Legal

The Dutch intelligence service says it prevented a Russian spy from infiltrating the International Criminal Court, The New York Times reports. “Dutch officials said 36-year-old Sergey Vladimirovich Cherkasov spent years building an identity as a Brazilian citizen, polishing a résumé that got him an internship at the International Criminal Court in The Hague before Dutch officials blew his cover.

According to Dutch intelligence, Mr. Cherkasov pretended to be a Brazilian named Viktor Muller Ferreira, and got an internship at the court using a detailed cover story that hid his ties to the Russian military intelligence agency, the G.R.U.

Mr. Cherkasov was due to start working at the court, but was denied entry to the Netherlands at Amsterdam’s Schiphol Airport in April after the AIVD, the Dutch intelligence agency, tipped off immigration officials. He was sent back to Brazil and declared an “undesirable alien,” intelligence officials said in a statement Thursday. Officials did not say how they identified him as a spy.

The International Criminal Court is investigating potential war crimes by Russia in its invasion of Ukraine, as well as the Russian-Georgian war in 2008.”

Occupiers are bringing their families over to Kherson and moving into Ukrainians’ apartments — Deputy Minister of Defence of Ukraine, Ukrayinska Pravda reports. “Russia has stepped up the relocation of families of servicemen in the Russian occupying forces to Ukrainian settlements occupied by the Russian aggressor. In particular, [this situation] is happening in Kherson, [Deputy Minister of Defence of Ukraine Hanna Maliar said]. The newcomers, so-called Russian settlers, are arbitrarily inhabiting the abandoned houses and apartments of Ukrainian citizens who left to save their lives since the beginning of the large-scale Russian invasion.

In addition, according to Maliar, the Russian invaders are increasing measures with respect to the forced passportization of the population of the territories they occupy. In particular, they have already created a fast-tracked procedure so that passports are received within two weeks.”

323 children were killed, and 583 children injured, the Office of the Prosecutor General of Ukraine reports as of June 18. 2,028 educational establishments are damaged as a result of shelling and bombings, 209 of them are destroyed fully. 18,201 crimes of aggression and war crimes and 8,913 crimes against national security were registered.

Support

Ramstein 3: Ukrainian MoD reports on the outcomes, Ukrayinska Pravda reports. “Oleksii Reznikov, the Minister of Defence of Ukraine, summed up the outcomes of the third meeting in the Ramstein format [the meeting of defense ministers from Western-aligned nations aimed at developing new strategies and initiatives to assist Ukraine in combatting the ongoing Russian aggression — ed.].

Georgia, Moldova, and Ecuador “have joined the club.” It was agreed that Ukraine will receive more weapons from its Western partners. In particular, 155-mm guns, HIMARS, Harpoons, and more from the USA; helicopters from Slovakia; artillery from Canada, Poland, and the Netherlands, and MLRS from Germany. “…and something more,” Reznikov added.”

 

Ukraine to US Defense Industry: We Need Long-Range, Precision Weapons, National Defense Magazine reports. The frontline is 2,500 kilometers long (equivalent to the distance from Kyiv to Paris). There is active combat along more than 1,000 kilometers (equivalent to the distance from Kyiv to Berlin). About one million Ukrainians are involved in the defense of the country. And Ukraine has to support them all. We have to supply them with small arms, personal protection gear, and with means of communication. Denys Sharapov, Ukraine’s deputy minister of the defense in charge of procurement, support for weapons and equipment, and Brig. Gen. Volodymyr Karpenko, land forces command logistics commander, explained.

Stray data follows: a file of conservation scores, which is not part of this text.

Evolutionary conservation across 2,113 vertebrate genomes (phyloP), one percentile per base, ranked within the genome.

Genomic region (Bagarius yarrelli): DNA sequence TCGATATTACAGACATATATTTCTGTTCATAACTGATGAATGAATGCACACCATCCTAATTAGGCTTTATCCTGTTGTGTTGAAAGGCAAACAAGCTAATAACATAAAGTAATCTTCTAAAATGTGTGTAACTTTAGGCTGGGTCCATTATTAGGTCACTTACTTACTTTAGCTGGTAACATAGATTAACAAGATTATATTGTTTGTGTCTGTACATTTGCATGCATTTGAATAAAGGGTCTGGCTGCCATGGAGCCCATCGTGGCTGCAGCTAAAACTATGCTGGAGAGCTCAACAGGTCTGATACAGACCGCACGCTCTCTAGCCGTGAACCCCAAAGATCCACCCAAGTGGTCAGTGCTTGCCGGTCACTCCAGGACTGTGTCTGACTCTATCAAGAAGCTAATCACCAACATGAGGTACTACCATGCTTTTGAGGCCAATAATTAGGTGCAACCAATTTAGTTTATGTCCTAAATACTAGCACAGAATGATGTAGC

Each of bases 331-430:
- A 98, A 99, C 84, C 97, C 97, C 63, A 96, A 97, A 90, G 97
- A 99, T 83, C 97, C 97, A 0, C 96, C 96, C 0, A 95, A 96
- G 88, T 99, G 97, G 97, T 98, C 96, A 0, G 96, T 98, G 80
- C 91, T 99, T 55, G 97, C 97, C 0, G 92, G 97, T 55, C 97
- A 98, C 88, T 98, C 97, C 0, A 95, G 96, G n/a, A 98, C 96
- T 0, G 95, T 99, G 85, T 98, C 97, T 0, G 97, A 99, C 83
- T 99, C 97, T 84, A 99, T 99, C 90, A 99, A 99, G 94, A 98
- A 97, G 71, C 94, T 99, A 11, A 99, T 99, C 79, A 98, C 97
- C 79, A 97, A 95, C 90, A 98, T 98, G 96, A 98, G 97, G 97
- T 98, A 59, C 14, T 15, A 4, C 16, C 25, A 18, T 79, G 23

Think about this: one brigade occupies around 40 kilometers of the front line. That means that to cover the active combat conflict we need 40 brigades. Every brigade is 100 infantry fighting vehicles, 30 tanks, and 54 artillery systems — just for one brigade, and we have 40 of them. I’m not going to talk about the anti-tank guided missiles or anti-tank guided weapons for now. I’m just talking about heavy weapons. As of today, we have approximately 30 to 40, sometimes up to 50 percent of losses of equipment as a result of active combat. So, we have lost approximately 50 percent. Approximately 1,300 infantry fighting vehicles have been lost, 400 tanks, 700 artillery systems.

“We have received a large number of weapon systems, but unfortunately with such a massively expendable resource, it only covers 10 to 15 percent of our needs. We need artillery, we need artillery rounds, infantry fighting vehicles, combat vehicles, and tanks. We really need air-defense systems and multiple launch rocket systems. Also, high-precision weapon systems [as they] will give us an edge over Russian forces, the upper hand in this war.

The party that will win in this war will be the party that will first start using contemporary high-precision equipment and weapon systems. And Predator drones are a part of the modernized, highly accurate, highly precise, modern equipment. It gives us an advantage that allows us to accurately strike Russian forces. […]

Unfortunately, today, we don’t have the technologies that would allow us to limit human casualties. […] You have to understand that all of the [unmanned aerial vehicles], the armed UAVs that are needed, the kamikaze drones, are the weapons that will allow us to extend the line of contact. So, the [increased] space between us and Russian forces will limit human casualties while still increasing the efficiency of the destruction of enemy vehicles. We need both the multiple launch rocket systems and the kamikaze drones [loitering munitions].